Held subsequently explained that Bitcoin was conceived to become an alternative to banks, hence the iconic headline that Satoshi embedded in the Genesis Block’s coinbase, not a new version of Visa. To back his back, he drew attention to the network’s cardinal rules — 21 million BTC supply cap, ten-minute blocks, and block size caps — claiming that Satoshi could have altered these values to push the digital money narrative.
But he didn’t. In fact, during his active years as a developer, Satoshi was mostly against pushing block capacities higher, and was adamant that the BTC issuance schedule should be kept as is. This led Held to the following conclusion:
“What he was trying to accomplish was clear, he wanted to build a new backbone for the financial system. Bitcoin isn’t merely digital cash, but an alternative to banks… People pushing the MoE narrative at this moment in time are counterproductive to adoption. By creating these expectations, which are unattainable at the moment, many people will get burned or disillusioned.”
Held isn’t alone in his sentiment that Bitcoin is currently suited better as the second coming of gold, rather than as the future of money. The Winklevoss Twins, the co-founders of the Gemini Exchange, recently claimed that Bitcoin “better at being gold than gold itself.” Twin Tyler noted that as this industry continues to develop, BTC will continue eating up bits of gold’s market capitalization, until the cryptocurrency passes its physical counterpart.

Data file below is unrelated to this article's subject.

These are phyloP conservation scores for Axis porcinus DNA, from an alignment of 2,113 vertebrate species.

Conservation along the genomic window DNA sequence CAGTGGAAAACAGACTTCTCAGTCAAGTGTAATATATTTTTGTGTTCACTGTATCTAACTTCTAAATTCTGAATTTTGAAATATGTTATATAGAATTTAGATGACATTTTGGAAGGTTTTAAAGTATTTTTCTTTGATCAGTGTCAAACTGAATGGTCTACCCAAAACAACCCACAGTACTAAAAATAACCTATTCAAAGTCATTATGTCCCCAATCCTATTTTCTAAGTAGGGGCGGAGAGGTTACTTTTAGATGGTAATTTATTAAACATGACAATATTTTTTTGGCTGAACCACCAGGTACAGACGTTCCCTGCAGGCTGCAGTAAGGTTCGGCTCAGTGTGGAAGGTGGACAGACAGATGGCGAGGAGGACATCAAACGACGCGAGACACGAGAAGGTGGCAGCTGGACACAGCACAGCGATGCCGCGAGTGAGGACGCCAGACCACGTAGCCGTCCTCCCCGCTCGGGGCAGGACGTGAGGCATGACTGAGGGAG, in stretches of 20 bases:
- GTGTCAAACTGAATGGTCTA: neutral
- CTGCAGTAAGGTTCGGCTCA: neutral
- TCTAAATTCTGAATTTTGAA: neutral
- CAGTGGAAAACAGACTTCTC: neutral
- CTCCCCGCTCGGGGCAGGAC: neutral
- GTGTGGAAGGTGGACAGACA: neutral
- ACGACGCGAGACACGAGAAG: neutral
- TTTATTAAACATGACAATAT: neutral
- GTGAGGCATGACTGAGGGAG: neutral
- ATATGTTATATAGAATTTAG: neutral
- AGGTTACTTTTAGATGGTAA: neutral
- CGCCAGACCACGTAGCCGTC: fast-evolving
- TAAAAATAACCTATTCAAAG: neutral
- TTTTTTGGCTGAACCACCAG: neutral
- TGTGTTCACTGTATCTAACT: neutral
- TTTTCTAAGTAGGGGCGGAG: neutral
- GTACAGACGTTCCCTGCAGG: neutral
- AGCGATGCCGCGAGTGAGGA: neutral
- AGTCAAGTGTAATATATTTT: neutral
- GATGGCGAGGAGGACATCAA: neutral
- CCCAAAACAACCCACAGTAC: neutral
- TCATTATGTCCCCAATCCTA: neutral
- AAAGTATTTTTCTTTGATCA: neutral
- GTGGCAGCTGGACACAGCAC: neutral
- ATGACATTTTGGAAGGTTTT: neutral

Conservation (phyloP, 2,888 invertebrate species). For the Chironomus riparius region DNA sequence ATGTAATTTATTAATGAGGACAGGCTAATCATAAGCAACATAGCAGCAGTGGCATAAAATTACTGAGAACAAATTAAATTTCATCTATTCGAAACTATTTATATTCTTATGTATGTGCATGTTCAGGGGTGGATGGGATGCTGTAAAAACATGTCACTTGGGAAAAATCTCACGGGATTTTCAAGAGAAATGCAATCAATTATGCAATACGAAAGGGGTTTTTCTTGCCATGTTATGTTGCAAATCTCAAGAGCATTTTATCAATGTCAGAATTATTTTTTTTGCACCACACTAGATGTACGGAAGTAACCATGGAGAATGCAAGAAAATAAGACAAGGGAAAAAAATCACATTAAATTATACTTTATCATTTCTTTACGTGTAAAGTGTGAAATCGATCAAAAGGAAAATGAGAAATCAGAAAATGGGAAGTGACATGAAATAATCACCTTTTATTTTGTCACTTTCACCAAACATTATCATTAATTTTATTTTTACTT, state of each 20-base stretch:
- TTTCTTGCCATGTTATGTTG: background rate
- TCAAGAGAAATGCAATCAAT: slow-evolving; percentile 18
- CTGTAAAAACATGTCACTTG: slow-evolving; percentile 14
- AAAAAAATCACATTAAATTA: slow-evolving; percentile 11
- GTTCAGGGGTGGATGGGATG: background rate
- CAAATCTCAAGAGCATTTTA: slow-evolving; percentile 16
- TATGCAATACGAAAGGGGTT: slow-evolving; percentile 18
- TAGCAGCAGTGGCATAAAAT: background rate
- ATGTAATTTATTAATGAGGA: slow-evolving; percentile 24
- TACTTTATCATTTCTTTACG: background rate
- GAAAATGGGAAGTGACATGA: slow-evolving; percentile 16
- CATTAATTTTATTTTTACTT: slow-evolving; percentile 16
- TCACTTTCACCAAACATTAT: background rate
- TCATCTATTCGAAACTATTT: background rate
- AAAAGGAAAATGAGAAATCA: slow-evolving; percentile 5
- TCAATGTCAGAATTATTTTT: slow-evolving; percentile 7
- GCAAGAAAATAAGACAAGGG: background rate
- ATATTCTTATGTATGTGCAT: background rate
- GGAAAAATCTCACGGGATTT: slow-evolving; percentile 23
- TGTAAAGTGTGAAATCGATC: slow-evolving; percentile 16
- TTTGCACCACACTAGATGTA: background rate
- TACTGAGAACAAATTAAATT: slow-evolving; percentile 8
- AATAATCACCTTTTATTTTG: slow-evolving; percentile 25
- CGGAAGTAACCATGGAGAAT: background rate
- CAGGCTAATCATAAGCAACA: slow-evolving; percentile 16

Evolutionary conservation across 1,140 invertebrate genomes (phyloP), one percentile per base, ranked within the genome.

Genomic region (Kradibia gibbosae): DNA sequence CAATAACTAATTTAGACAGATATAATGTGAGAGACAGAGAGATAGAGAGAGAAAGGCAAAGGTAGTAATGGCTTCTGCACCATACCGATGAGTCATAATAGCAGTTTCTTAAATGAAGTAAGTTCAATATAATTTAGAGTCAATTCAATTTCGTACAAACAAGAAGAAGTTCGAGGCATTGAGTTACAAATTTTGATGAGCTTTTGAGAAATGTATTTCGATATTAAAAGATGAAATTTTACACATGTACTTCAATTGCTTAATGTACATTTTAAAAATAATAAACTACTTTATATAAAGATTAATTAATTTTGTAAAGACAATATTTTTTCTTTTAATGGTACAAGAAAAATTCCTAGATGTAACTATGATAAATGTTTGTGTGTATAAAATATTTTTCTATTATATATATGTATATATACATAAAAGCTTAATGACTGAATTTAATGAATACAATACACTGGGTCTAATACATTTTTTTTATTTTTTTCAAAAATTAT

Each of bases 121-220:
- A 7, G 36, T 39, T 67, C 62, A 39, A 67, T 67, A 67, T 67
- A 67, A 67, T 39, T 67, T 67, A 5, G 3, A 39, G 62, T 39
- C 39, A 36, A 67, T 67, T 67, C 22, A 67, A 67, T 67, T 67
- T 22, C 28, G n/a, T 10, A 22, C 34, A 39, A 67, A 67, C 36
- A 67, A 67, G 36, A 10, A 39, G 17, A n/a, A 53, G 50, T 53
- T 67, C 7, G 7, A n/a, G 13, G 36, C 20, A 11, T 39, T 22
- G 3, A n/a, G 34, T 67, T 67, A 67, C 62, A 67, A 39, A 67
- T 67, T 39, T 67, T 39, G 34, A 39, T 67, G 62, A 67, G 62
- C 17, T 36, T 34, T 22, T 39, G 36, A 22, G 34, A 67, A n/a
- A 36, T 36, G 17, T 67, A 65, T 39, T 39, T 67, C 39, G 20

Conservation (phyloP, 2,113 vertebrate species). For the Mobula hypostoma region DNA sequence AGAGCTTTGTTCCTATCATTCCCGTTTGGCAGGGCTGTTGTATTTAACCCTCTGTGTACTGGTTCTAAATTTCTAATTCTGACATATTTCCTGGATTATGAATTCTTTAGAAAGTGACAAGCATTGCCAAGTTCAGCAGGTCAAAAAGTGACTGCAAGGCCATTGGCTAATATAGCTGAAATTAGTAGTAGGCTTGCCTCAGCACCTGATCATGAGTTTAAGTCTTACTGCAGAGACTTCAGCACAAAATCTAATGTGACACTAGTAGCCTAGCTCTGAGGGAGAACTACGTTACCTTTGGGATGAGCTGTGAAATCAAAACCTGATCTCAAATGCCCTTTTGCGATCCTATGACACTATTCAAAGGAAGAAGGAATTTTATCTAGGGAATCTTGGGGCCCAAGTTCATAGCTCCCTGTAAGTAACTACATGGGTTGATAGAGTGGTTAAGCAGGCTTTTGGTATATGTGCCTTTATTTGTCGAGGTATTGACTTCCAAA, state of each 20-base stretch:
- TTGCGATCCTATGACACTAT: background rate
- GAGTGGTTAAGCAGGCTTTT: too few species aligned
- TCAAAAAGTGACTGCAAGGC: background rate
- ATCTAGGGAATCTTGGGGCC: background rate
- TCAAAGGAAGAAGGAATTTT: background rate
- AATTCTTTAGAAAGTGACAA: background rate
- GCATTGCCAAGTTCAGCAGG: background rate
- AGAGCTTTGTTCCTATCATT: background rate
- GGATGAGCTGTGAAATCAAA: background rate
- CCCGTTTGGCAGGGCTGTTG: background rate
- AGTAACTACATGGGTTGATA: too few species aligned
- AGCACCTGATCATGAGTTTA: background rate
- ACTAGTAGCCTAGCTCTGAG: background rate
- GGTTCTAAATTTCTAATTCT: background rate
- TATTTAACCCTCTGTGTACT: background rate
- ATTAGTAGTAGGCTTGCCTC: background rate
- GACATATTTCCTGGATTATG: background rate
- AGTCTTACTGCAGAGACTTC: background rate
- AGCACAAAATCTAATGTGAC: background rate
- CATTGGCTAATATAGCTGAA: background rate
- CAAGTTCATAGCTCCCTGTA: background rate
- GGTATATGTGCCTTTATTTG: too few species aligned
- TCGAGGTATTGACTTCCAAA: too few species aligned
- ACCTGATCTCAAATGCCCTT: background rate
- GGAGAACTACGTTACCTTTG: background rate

Related Reading: Messari CEO: Killer Use Case For Bitcoin Is Still Money, Digital Gold
Lou Kerner has also recently chimed in on the matter. Per previous reports from NewsBTC, he told Bloomberg that BTC is “just a better way to store your value [than gold].” Kerner, the founding partner of CryptoOracle, explained that the asset’s portability, ease-of-use, divisibility, and scarcity, make it a viable alternative to precious metals, with this factor eventually potentially pushing BTC above $100,000 apiece. Even Travis Kling, the founder of the Ikigai Fund, made a near-identical claim.
BTC May Eventually Replace Fiat, But Not Yet
However, all of this isn’t to say that BTC will ever become a viable form of digital money.
In a recent blog post, Arthur Hayes, chief executive at BitMEX, explained that as centralized digital money becomes a common sight, with platforms like WeChat Pay quickly surmounting physical greenbacks, Bitcoin could make a move. Hayes remarked that as payment ecosystems like WeChat Pay are heavily-centralized, Bitcoin can establish itself as a private alternative, especially once the Lightning Network reaches bonafide mainstream adoption.
Held himself acknowledged this, writing that “at maturity,” the payment use case will be logical, not just a quixotic dream. But then again, as it stands, this ecosystem is too nascent and volatile for the MoE narrative to be supported. Regardless, this industry continues to mature at an unrelenting pace, in spite of falling crypto asset values.
Featured Image from Shutterstock
Let’s block ads! (Why?)